CITB are still rubbish but could there be light!

My feeling towards the ‘Construction Industry Training Board’ (CITB) is no secret. Anyone who has seen any of our blogs highlighting the miserable CITB service and return on investment spooned up to PCA members in recent years, will know that we think they are a failed and outdated institution and should be disbanded.

CITB training grants that just make you laugh!

Recent disappointments have included the huge reductions in funding available for the short duration training grants. £30 for attending a three day course that has been commended for its relevance and content…that can’t be right! If you knew the amount of work that the PCA has to do to maintain its status as an Approved Training Organisation (ATO) so these miserable grants can be paid, you would laugh!

CITB Apprenticeship support like Pulling Teeth

Another low point was the misery surrounding the creation of our Trailblazer apprenticeship. Though our programme is now approved, the rules say that, ‘despite our ability to deliver it through the PCA, we can’t unless we team up with a college’.

Like other apprentice scheme providers, we have been unable to find a further education college that will take us on. Unless this happens, the apprentice standard that has been accredited by the Department for Education is undeliverable. Without the funding streams and access to cash held in apprentice levy accounts, we may as well have not bothered!

One Good Bit of News

The one good bit of news relates to our Specialist Apprentice Programme (SAP). We had thought that funding for new starts may stop in 2020, however we have learned that this is set to remain in place for several more years to come. This is great news for our existing waterproofing and preservation apprentice programmes

Making noise about CITB seems to be doing something

Anyway, the result of the protestations made by PCA illustrating the poor return on investment to members of the Association, led to CITB commissioning a report using PCA members as an example.

This report was published by us in a ‘Hodgson View: bad-tempered blog’ a month or so ago. In the report, CITB conclude that their service has been terrible and that grant pay-outs have reduced by two thirds in three years! Well… I think every PCA member knew that… then again so does every small specialist construction firm that attempts in vain to get some value from CITB.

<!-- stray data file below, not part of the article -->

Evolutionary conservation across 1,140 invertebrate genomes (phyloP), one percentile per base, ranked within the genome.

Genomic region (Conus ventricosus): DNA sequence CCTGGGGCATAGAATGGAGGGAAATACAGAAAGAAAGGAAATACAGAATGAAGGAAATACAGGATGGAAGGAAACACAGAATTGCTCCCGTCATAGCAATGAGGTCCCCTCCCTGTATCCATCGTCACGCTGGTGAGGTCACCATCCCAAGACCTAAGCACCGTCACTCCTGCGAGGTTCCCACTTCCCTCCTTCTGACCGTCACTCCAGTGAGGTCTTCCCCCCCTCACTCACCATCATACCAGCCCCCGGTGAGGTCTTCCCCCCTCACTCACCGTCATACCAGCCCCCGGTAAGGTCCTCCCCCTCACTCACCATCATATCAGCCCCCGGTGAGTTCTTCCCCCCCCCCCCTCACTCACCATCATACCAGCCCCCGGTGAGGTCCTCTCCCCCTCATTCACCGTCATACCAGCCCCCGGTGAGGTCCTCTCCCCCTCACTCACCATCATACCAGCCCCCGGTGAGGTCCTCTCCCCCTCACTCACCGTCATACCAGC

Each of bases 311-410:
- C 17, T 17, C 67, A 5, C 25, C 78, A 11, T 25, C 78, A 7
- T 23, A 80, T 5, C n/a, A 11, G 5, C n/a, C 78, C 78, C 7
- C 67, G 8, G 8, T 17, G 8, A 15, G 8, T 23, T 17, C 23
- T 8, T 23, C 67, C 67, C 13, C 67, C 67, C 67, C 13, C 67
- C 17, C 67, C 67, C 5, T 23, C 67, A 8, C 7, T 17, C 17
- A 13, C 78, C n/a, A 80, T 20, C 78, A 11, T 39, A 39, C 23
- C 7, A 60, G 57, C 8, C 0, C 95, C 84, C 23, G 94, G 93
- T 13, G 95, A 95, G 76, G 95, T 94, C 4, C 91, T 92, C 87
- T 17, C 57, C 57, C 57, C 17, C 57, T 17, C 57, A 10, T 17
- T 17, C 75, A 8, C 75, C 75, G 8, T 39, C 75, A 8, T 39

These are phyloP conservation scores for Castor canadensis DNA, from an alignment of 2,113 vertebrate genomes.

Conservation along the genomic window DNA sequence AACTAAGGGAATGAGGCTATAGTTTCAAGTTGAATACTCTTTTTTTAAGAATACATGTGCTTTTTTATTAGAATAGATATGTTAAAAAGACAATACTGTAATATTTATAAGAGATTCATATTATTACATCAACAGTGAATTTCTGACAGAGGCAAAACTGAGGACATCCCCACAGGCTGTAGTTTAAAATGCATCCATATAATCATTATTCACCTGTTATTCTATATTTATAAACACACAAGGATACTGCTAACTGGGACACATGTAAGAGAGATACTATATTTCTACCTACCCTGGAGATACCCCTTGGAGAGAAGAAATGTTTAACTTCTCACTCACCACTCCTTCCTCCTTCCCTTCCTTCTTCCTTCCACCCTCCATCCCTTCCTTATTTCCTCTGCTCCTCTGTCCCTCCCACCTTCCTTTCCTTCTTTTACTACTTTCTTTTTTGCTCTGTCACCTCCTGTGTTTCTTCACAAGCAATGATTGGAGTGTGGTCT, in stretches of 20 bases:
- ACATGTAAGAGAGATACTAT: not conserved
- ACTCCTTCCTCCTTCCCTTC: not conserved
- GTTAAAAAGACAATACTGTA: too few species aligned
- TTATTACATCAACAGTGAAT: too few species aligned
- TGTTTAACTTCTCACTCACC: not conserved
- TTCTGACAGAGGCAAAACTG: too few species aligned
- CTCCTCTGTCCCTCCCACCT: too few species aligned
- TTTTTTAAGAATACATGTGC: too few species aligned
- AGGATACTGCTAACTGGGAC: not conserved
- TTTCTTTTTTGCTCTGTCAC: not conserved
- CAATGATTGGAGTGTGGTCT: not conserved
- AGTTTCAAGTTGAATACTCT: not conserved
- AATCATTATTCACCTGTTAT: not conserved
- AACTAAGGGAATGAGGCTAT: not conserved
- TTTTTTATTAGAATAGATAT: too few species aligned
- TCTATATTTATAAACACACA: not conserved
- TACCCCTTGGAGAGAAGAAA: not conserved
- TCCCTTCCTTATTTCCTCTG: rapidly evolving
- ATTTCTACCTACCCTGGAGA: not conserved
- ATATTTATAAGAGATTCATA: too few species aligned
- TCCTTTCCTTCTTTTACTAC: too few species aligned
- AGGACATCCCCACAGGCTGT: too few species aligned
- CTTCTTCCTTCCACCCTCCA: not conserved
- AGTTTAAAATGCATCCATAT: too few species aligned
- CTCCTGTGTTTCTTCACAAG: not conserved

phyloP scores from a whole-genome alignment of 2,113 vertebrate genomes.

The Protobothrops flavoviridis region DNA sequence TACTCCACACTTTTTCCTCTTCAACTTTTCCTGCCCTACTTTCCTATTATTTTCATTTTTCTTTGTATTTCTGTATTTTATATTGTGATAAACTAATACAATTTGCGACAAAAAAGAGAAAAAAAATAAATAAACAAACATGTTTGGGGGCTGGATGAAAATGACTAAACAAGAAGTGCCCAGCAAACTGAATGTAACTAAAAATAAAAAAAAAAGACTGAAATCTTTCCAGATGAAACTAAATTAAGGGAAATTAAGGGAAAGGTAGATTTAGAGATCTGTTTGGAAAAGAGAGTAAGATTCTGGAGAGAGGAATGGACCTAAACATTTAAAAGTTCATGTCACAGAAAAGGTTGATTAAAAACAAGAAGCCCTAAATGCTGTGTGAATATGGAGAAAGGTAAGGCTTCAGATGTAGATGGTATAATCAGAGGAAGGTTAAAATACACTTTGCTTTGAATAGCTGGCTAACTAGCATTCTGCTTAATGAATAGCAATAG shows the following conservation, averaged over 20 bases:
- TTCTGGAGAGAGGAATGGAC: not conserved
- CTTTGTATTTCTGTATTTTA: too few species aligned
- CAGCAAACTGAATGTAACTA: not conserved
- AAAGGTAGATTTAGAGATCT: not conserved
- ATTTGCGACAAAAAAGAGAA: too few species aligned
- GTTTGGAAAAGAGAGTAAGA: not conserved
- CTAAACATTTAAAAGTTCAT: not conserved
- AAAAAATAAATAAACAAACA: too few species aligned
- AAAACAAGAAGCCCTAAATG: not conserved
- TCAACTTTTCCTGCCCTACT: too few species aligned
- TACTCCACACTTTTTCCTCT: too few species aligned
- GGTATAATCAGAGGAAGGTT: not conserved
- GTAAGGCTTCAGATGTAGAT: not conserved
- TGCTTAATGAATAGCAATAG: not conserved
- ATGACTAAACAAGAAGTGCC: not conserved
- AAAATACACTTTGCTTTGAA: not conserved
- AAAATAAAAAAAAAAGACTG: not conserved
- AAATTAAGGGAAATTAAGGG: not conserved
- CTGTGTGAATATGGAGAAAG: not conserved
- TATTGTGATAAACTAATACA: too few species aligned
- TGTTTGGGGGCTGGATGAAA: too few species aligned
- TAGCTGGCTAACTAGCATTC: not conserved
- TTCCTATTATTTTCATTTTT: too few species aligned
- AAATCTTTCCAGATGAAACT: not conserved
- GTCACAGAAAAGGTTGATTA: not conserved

It can be sooo frustrating just chatting to CITB

Now talking to CITB staff can be frustrating. Good people caught up in a ‘Kafkaesque’ system that rewards conformity and dogged reliance following a strict process.

Rather than valuing creativity and independence, its top-down model of management results in protracted periods or misery punctuated by short periods of fury for anyone trying to understand and move around within the CITB system! In an organisation where constant restructuring and redundancies are normal, it may not always be wise to question the boss or point out the folly of processes you have been asked to deliver.

A breath of fresh air – the surprise meeting

So it was with some surprise that we received an email from CITB asking us to attend a meeting with one of the non-executive directors of the organisation. On Thursday last week I met with Nick James (Executive Direct at CITB) and Kevin McLoughlin (Non-Executive Board member at CITB) and what a breath of fresh air Kevin was.

Kevin just “got it!”.  Not only that but his pragmatic and straight forward examination of the issues raised with him seemed to have an influence on Nick. They agreed that systems and processes within CITB are dysfunctional. They discussed and examined the perversities designed into their process and admitted that CITB were awash with unspent cash that is the result of changes they did not really understand when they were initiated.

Where do we go from here with CITB?

So what next? Well they made some promises. They gave some assurances. They have told me things will get better…however, I will reserve judgment for now.

My impression of Kevin was of a professional who cares deeply about CITB and what it does. He has listened and I get the feeling he will speak to the Board about the things he has learned. I also walk away feeling he will try to make things better for specialists who have no option but to pay the CITB Tax.

Lingering doubt remains and I am yet to be convinced that CITB has not become so institutional where change is constant, but improvement is slow, rare and undervalued!

Ps. There is a ‘CITB Cash Gravy Train’ if you qualify

CITB have pots of cash that they want to give away. The money available for companies who want to train and upskill their workforce is considerable. The Skills and Training fund is a pot of cash whose custodians have been tasked with its disposal. There are rules, but these are easy to meet, and there is a process, but it’s simple and relatively quick.

My advice to anyone who is eligible for CITB funding is to make a plan and make an application. You are almost certain to get what you ask for.

If you are a member of PCA and a levy payer and want any –  or all –  of your workforce to attend an eligible training course, we can help point you in the right direction – almost all PCA courses are currently approved by CITB.

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